Success and Impact

Congress Extends Housing Protections to Families with Children

On September 13, 1988, President Reagan signed into law the Fair Housing Amendments Act of 1988, thereby extending federal protections against housing discrimination to cover families with children.  NCYL played a key role in the inclusion of families with children as a protected class.  Sponsored by Representative Hamilton Fish, Jr. of New York, the law passed Congress with wide bipartisan support and took effect on March 12, 1989.

The Fair Housing Act, part of the Civil Rights Act of 1968, originally banned discrimination in housing on the basis of race, color, national origin, and religion. In passing the law, Congress declared, “It is the policy of the United States to provide, within constitutional limitations, for fair housing throughout the United States.”  In 1974, Congress amended the Fair Housing Act to ban discrimination on the basis of sex.

Twenty years after its passage, the Fair Housing Act’s promise remained unfulfilled, particularly with regard to families with children.  By the 1980s, housing discrimination against families with children was a growing problem throughout the country.  A widely cited 1980 survey by the U.S. Department of Housing and Urban Development (“HUD”) showed that 25% of rental units excluded children outright.  An additional 50% of rental units had restrictions on the age, number, or sex of children in tenants’ families.  The survey found that half of all rental units were unavailable to a family with two children.  

When Congress passed the Fair Housing Act in 1968, discrimination against families in housing had barely registered in the national consciousness; just a few decades later, it was rampant.  NCYL became a leading expert on fair housing for families with children and began meeting with members of Congress and their staff.  NCYL also advocated behind the scenes with civil rights groups who were ready to scrap familial status protections in draft housing legislation because they saw it as overcomplicating the bill.

In 1987, NCYL attorney Jim Morales testified before the U.S. House of Representatives and the U.S. Senate.  The testimony explained the demographic and economic trends underpinning the housing crisis for families with children, as well as the human cost of housing discrimination.  The testimony described, for instance, one family with four children who remained homeless for several months because none of the 50 prospective landlords the family met with was willing to rent to them.  The testimony also highlighted the racial implications of family status discrimination.  Congress later cited NCYL’s testimony when it voiced concern with the “racially discriminatory effect” of housing discrimination targeted to families with young children.  NCYL urged Congress to “take strong action to ensure that families with children have equal access to basic necessities such as housing.”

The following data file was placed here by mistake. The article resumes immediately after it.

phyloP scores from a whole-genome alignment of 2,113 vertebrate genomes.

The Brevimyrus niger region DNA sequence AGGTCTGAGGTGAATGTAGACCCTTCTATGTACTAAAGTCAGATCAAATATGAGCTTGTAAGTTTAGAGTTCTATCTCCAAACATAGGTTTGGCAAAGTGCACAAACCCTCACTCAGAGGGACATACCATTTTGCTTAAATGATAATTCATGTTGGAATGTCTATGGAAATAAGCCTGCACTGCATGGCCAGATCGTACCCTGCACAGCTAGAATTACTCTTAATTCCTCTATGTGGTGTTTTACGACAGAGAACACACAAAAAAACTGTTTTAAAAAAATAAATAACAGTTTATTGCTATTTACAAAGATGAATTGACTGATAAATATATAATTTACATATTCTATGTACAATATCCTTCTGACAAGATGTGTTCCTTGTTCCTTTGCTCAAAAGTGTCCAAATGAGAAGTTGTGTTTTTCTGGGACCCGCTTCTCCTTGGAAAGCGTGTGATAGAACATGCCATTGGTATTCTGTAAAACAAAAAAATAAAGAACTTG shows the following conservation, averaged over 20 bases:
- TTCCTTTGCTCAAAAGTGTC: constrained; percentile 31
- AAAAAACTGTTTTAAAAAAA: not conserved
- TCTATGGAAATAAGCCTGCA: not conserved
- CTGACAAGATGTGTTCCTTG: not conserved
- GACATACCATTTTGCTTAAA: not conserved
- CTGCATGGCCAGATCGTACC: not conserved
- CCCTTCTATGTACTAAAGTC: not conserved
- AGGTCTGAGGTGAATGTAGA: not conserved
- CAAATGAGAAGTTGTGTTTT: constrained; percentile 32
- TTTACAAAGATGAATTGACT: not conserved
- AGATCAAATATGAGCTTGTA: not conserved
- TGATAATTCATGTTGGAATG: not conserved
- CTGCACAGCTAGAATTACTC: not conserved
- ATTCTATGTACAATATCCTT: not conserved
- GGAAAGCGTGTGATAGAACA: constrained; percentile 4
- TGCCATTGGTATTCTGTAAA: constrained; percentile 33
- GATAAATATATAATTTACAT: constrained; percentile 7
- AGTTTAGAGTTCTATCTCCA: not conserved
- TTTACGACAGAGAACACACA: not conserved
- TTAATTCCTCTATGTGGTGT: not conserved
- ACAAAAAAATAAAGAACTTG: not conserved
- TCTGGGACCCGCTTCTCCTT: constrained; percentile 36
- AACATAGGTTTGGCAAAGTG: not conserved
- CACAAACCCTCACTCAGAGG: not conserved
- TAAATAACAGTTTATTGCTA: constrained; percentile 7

Congress responded with the passage of the Fair Housing Amendments Act of 1988 (“FHAA”).  The FHAA amended the Fair Housing Act to include protections against discrimination on the basis of disability and “familial status.”  The law made it illegal nationwide for a property owner to refuse to rent or sell, or to otherwise make housing unavailable, to households with children younger than eighteen, to pregnant women, and to those “in the process of securing legal custody of [a minor child.]”  It would now be unlawful to misrepresent the availability of a dwelling to families with children or to make or publish discriminatory statements about families with children in regard to a housing sale or rental. The “adults only” signs at rental properties that had become so commonplace, as well as the practice of segregating families with children into a particular area of a housing complex, would now be banned.  (The law carved out an exception for senior citizen housing.)  The FHAA also allowed for families who believed they were discriminated against to file their own lawsuits to enforce the law’s provisions, and to seek both monetary damages and injunctive relief.  

The public response was swift.  By March 1989, about 12,800 complaints of discrimination based on family status had been filed.  In the first two years after the FHAA’s enactment, half of all HUD complaints were based on family discrimination.  And by early 1994, five years after the law went into effect, family status cases accounted for two-thirds of all the discrimination cases that HUD substantiated.

After the FHAA’s passage, NCYL provided trainings to lawyers nationwide about how to use the new law to protect the housing rights of families with children.  The courts also began ruling on familial status claims.  In one of the first familial status cases out of the federal appellate courts, the Seventh Circuit Court of Appeals revived the lawsuit of a couple whose landlord attempted to evict them when they were in the process of becoming foster parents.  A review of the case law six years after the FHAA was enacted showed that the application of the law in courts was “remarkably settled,” as fair housing advocates were successfully using the law to vindicate families’ rights in court.